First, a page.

Labor: 7th Circuit takes another look at reassignment as a reasonable accommodation under the ADA

Opinion reminds employers to evaluate their policies and practices to ensure compliance with disability discrimination law

Reasonable accommodation. Those are words that can keep employers up at night. Often, it’s not clear what is a mandatory reasonable accommodation for an employee with a disability or what is an accommodation that imposes an undue hardship on the employer.

A recent 7th Circuit opinion, EEOC v. United Airlines, Inc., re-examined whether transferring an employee with a disability to a vacant position is a required reasonable accommodation under the Americans with Disabilities Act (ADA). Under the 7th Circuit’s old analysis of EEOC v. Humiston-Keeling, the court held an employer is not required to reassign an employee to a vacant position when they are no longer qualified for their previous position due to a disability.

The 7th Circuit changed course when asked to look again at this rule by the EEOC in light of the Supreme Court’s opinion in U.S. Airways, Inc. v. Barnett. There, the Supreme Court determined that transferring an individual with a disability to a vacant position would not be a reasonable accommodation where that reassignment would violate a seniority system in place. However, the 7th Circuit described that the seniority system in Barnett was a fact-specific exception to the general standard laid out by the Supreme Court and violation of that seniority system would have caused a hardship on the employer.

Instead, the 7th Circuit found that its previous Humiston-Keeling opinion did not follow the Supreme Court’s finding that reassignment to a vacant position is a reasonable accommodation. A two-step analysis is required under Barnett: first, the employee must show that the accommodation is a type that is reasonable in the run of cases; second, the employer must then demonstrate that the accommodation would impose undue hardship in the particular circumstances. Even if the employee is unsuccessful in showing that the accommodation is reasonable, the 7th Circuit noted the employee can still be successful “by showing that special circumstances warrant a finding that the accommodation is reasonable under the particular circumstances of the case.”

This new opinion is important for Illinois, Indiana, and Wisconsin. Where an employee with a disability is unable to continue in their current role, an employer will likely need to consider granting a request to a vacant position that the employee is qualified to fill. The EEOC v. United Airlines, Inc. opinion strongly suggests it is only in a narrow set of circumstances where the employer may claim undue hardship to deny the request.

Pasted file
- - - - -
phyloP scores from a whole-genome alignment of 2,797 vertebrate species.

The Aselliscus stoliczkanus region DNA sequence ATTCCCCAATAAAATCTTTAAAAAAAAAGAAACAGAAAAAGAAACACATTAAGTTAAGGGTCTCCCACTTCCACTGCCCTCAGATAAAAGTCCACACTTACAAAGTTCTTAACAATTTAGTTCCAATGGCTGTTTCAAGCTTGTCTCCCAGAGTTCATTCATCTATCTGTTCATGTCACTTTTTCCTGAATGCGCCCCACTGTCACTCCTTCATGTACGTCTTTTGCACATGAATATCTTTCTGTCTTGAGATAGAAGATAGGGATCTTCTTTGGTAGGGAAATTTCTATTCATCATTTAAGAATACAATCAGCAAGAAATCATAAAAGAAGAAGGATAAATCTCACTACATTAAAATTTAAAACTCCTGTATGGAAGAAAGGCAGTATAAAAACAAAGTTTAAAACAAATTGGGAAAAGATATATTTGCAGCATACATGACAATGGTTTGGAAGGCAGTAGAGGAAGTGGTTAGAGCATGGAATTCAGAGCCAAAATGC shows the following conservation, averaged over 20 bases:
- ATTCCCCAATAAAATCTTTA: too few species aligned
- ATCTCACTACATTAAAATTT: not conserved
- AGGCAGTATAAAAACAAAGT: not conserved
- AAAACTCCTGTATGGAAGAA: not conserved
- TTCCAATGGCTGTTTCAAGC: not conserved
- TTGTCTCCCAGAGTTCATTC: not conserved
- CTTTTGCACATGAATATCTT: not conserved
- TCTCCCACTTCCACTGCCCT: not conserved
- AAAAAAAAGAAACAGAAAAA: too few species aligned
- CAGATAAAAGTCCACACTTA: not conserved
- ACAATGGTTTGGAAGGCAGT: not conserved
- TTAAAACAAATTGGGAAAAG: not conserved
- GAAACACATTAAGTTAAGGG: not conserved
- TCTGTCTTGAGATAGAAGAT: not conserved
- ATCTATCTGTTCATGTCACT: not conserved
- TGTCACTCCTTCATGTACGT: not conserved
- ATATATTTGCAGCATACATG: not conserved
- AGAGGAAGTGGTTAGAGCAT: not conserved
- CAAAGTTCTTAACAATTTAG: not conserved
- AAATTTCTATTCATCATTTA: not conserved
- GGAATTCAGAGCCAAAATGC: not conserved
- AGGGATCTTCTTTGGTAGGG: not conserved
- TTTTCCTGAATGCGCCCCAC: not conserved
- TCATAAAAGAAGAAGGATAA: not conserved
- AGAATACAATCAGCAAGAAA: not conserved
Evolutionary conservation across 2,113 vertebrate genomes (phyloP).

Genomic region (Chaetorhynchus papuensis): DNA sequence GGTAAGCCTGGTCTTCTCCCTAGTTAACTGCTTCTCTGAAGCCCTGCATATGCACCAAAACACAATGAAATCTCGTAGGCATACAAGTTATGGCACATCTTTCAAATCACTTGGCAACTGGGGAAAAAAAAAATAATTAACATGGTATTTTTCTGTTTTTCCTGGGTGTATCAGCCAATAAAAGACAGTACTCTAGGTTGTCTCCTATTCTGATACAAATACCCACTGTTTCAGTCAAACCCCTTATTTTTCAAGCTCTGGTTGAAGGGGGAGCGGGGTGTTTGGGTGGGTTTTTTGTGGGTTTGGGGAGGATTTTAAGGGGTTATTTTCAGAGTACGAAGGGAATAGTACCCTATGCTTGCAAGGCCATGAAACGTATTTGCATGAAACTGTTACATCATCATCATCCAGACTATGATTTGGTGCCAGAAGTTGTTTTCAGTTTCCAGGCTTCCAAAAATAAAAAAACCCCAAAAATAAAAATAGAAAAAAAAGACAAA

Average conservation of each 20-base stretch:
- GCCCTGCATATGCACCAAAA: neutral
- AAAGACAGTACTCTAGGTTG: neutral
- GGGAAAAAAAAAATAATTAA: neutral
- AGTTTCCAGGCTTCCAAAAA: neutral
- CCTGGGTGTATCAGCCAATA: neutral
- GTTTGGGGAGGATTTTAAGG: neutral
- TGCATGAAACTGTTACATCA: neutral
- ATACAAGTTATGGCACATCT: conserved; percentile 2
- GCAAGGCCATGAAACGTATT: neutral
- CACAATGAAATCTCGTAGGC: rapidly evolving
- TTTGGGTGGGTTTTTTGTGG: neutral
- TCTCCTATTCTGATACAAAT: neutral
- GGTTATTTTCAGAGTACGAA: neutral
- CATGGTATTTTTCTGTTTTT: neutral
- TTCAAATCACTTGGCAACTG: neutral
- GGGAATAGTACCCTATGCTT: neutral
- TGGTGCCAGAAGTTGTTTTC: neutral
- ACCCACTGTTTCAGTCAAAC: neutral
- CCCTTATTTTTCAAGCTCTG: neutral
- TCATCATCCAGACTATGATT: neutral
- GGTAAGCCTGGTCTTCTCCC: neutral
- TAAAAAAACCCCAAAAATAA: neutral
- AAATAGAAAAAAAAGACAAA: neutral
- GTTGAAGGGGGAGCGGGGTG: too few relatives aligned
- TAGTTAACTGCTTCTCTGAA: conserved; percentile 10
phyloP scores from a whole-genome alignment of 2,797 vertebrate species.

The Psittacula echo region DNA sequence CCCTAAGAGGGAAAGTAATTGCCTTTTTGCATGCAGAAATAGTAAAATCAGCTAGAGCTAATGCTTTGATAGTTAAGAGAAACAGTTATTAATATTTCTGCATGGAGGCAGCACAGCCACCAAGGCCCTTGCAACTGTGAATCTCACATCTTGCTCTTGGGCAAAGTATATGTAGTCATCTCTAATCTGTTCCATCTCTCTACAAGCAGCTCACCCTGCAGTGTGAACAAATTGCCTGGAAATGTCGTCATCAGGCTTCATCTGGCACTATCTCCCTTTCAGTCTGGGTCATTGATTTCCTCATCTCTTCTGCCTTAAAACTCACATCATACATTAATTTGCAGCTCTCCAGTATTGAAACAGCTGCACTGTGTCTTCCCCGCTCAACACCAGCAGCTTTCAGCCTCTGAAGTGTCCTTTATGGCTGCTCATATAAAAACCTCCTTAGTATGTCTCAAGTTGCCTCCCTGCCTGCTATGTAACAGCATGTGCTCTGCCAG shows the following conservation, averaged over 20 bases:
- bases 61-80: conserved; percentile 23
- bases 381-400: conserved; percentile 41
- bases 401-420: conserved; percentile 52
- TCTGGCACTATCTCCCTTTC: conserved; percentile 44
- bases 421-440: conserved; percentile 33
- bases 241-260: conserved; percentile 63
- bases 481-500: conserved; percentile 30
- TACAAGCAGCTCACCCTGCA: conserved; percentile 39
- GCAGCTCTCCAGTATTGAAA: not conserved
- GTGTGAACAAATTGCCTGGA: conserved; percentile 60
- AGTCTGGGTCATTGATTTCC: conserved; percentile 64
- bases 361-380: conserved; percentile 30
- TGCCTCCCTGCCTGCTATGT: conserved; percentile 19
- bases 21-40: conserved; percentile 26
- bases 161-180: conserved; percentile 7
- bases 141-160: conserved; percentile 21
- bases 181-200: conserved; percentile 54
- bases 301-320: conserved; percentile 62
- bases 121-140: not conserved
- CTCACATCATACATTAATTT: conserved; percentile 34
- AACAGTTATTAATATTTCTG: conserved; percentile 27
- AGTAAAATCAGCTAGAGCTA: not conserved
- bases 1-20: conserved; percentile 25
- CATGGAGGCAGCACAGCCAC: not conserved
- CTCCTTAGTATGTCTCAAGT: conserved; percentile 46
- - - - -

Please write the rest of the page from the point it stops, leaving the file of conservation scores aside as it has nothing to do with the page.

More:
It also reminds employers that they should evaluate their policies and practices to ensure compliance with disability discrimination law in light of the Americans with Disabilities Act Amendments Act (ADAAA).

  • It is best to assume that the employee has a disability in light of the expanded protections offered by the ADAAA. Unless, the employee has a common cold, etc., it is more prudent to focus on accommodation and fairness issues.
  • Make sure your job descriptions are up to date and describe the essential functions of the job. It is best to review your job description annually.
  • Obtain documentation from a medical professional and job analysis professional before making reasonable accommodation decisions.
  • As recommended by the EEOC, engage in the interactive process of reasonable accommodation with the employee to determine what the employee wants and what the employee needs. The employee’s requested accommodation could be very easy to do. Try to accommodate the employee in their current job. If that is not possible, consider transferring the employee to a similar job, or even a different job. However, you do not have to create new jobs, layoff other employees or create light duty positions.
  • Remember to get professional and legal advice when encountering thorny issues.

Contributing Author

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Mark Spognardi

Mark Spognardi is a partner at Arnstein & Lehr. He focuses on representing management in traditional and non-traditional labor and employment law matters, including counseling,...

Additional Contributors: Jesse Dill

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